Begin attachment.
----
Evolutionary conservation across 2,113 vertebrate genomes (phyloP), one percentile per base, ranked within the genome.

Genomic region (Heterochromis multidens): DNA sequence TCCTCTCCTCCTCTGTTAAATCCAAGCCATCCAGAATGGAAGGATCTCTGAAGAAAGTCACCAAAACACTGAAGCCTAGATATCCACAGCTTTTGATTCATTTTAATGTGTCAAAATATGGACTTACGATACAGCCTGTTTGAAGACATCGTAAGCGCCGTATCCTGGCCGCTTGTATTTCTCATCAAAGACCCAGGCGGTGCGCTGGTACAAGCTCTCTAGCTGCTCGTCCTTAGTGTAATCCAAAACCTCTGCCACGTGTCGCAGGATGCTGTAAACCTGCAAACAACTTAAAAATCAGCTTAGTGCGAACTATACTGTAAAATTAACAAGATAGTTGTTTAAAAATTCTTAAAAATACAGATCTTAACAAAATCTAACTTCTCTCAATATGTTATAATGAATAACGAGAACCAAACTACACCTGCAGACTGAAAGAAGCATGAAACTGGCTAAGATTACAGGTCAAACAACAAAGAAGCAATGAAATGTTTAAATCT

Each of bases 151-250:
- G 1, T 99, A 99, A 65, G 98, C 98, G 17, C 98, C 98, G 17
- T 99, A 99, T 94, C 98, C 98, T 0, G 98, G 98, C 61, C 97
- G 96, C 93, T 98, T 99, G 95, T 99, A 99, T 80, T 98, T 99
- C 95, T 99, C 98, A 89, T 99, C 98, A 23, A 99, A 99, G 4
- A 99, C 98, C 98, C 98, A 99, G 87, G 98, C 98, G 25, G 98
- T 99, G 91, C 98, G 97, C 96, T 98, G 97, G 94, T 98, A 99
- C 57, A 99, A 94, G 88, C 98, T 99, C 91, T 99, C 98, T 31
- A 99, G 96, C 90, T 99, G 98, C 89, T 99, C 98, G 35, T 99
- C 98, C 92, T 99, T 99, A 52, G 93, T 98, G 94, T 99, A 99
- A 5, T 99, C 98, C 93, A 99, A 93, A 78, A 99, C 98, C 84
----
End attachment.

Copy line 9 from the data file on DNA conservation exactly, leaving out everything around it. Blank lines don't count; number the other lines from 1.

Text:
- T 99, G 91, C 98, G 97, C 96, T 98, G 97, G 94, T 98, A 99